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U-20 World Cup

Know Your Under-20 Enemy: A Look at Spain

The United States U-20 national team kicks off its World Cup with a match against tournament favorite Spain. Can Tab Ramos' side pull a remarkable upset? Josh Deaver investigates.
BY Josh Deaver Posted
June 20, 2013
3:49 PM
What can you say about the Spanish national team? They are simple, beautiful and very, very good. As the undefeated, defending U-19 European champions, they are also the prohibitive favorites to capture the 2013 FIFA under-20 World Cup. While it’s not beyond the realm of possibility that the U.S. could upset the La Rojita when they meet on Friday to kick off group play (2:00 pm ET on ESPN2), on paper it is more than a significant challenge.

The Americans are paired with Spain, France, and Ghana in Group A, the “Group of Death," and are prohibitive underdogs. But U.S. head coach Tab Ramos is excited for the opportunity to challenge the best in the world.

“To be honest, I like the players we have; I like the talent we have. We play Spain in the first game, they happen to be the favorites [so] I see this as a good challenge for us, to tell us if we are close or if we are really far away," he said. “If we can survive this group, coming out, I think we could beat anybody.”

The Spanish roster is teeming with eye-catching prospects, most who play for top reserve teams or in the Spanish second division. But for Ramos the equation is less about the who and more about the how. “They play the same way in all age groups. We just saw U-21 team win the European championship a few hours ago playing same way as seniors,” Ramos said on Tuesday. “We’ve gotten used to the U-20’s and the way they play. It will be difficult for us and something we’ll have to deal with.”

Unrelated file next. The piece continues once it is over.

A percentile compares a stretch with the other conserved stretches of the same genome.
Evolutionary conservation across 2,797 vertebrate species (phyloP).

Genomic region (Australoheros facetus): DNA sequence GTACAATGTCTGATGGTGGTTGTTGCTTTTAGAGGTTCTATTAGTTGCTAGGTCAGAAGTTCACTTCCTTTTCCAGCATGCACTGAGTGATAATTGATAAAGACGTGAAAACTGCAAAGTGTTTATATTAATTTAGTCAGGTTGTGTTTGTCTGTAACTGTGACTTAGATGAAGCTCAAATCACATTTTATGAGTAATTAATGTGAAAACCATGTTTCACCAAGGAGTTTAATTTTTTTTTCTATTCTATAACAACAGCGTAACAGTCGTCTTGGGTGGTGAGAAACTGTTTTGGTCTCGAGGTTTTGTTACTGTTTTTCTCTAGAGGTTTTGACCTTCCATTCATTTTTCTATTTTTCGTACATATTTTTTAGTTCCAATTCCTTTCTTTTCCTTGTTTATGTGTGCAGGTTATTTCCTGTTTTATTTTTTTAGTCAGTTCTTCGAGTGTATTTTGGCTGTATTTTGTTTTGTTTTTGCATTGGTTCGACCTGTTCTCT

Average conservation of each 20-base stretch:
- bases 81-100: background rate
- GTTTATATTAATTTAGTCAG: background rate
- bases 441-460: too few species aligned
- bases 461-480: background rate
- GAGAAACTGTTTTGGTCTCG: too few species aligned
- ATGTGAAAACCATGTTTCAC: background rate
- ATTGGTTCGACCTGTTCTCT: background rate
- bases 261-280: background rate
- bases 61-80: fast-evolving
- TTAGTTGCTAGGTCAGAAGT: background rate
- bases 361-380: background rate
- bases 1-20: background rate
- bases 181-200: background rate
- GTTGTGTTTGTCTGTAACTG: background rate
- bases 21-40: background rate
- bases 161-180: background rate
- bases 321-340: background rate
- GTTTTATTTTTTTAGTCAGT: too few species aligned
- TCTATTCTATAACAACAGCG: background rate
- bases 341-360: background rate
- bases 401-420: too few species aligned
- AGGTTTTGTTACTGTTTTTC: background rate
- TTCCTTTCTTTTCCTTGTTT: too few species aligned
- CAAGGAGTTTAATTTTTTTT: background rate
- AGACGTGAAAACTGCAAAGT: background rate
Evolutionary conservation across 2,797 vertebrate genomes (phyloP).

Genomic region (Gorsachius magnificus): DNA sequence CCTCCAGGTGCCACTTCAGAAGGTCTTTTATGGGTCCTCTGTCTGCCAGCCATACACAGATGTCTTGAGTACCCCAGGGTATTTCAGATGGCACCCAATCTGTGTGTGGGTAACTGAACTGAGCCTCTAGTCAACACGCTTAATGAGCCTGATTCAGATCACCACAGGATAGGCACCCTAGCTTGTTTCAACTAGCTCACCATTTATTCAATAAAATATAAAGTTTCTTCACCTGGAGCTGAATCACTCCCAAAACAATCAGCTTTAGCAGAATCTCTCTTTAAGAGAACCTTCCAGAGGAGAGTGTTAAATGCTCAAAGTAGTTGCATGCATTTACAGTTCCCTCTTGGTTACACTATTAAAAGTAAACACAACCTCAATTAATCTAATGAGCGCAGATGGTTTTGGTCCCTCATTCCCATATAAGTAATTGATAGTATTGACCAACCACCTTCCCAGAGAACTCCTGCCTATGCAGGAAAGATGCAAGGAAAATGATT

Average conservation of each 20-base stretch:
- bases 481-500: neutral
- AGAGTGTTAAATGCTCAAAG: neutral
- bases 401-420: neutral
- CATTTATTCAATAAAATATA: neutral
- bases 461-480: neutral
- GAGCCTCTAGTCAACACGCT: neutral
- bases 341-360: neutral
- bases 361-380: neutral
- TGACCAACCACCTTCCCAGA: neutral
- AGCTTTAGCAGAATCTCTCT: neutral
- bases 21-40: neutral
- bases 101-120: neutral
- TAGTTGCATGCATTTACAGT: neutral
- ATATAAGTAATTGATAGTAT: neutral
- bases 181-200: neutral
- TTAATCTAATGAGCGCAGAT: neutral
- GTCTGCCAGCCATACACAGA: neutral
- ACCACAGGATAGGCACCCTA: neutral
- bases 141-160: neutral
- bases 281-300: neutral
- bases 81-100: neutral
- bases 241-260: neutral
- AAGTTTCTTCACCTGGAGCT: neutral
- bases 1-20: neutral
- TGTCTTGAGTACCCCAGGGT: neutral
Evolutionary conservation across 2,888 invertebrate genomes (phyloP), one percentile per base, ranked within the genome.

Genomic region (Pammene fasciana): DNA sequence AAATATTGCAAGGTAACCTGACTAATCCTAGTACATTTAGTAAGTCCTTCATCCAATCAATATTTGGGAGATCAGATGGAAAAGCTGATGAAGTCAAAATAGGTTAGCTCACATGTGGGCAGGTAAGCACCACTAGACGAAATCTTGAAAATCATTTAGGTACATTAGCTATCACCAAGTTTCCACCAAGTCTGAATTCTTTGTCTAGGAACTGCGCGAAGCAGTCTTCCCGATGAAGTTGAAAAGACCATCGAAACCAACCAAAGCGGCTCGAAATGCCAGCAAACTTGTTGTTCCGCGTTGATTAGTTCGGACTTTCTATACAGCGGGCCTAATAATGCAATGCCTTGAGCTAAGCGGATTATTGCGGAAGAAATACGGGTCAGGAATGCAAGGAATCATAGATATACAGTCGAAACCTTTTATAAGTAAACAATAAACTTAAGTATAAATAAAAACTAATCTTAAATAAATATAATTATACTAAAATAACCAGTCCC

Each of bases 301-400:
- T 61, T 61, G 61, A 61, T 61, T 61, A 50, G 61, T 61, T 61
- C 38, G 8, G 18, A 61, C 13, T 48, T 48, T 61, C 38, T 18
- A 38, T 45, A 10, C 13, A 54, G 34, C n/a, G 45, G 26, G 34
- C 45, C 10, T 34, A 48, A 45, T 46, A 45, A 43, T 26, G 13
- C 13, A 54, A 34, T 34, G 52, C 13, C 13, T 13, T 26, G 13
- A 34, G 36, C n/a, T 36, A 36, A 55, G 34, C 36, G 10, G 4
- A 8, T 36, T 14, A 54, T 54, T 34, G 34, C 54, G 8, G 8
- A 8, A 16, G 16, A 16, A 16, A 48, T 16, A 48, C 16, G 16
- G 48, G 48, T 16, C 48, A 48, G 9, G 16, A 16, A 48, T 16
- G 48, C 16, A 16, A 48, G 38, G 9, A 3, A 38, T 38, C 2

Let’s start with the good news: the Spanish defensive unit is the least experienced group. The bad news: they still have plenty of experience. The real strength from the Spanish backline comes from their ability to get forward and help in the attack. On the outside, look for Atletico Madird’s Javier Manquillo to get the start at right back. Solid defensively but also supremely athletic, Manquillo will not hesitate to get involved on offense. He has deceptive speed and often looks the part of a winger when making his runs. With 19 La Liga starts to his name, Celta de Vigo defender Jonny Castro is also an attractive option at the position. Anchoring the defense will likely be the center back tandem of Israel Puerto and Derik Osede. Osede features regularly from Real Madrid C and made 11 appearances in the second division. Puerto, currently on contract with Atletico Sevilla in Segunda Liga, has the most caps of any player on the current squad with seven. Diego Llorente, also of Real Madrid C, has been getting reps in the middle of defense as well. At every level, the Spanish midfield continues to be an embarrassment of riches. The U-20s are no different. There are countless options for Lopetegi, including players from Valenica, Atletico Madrid, Liverpool, and Manchester City. Levante's Ruben Garcia has been playing left wing recently in the 4-1-4-1 formation. With 31 apps in La Liga to go along with four goals and three assists, as well as 10 Europa League appearances to his name, Garcia boasts the most top flight professional experience within the talented Spanish side.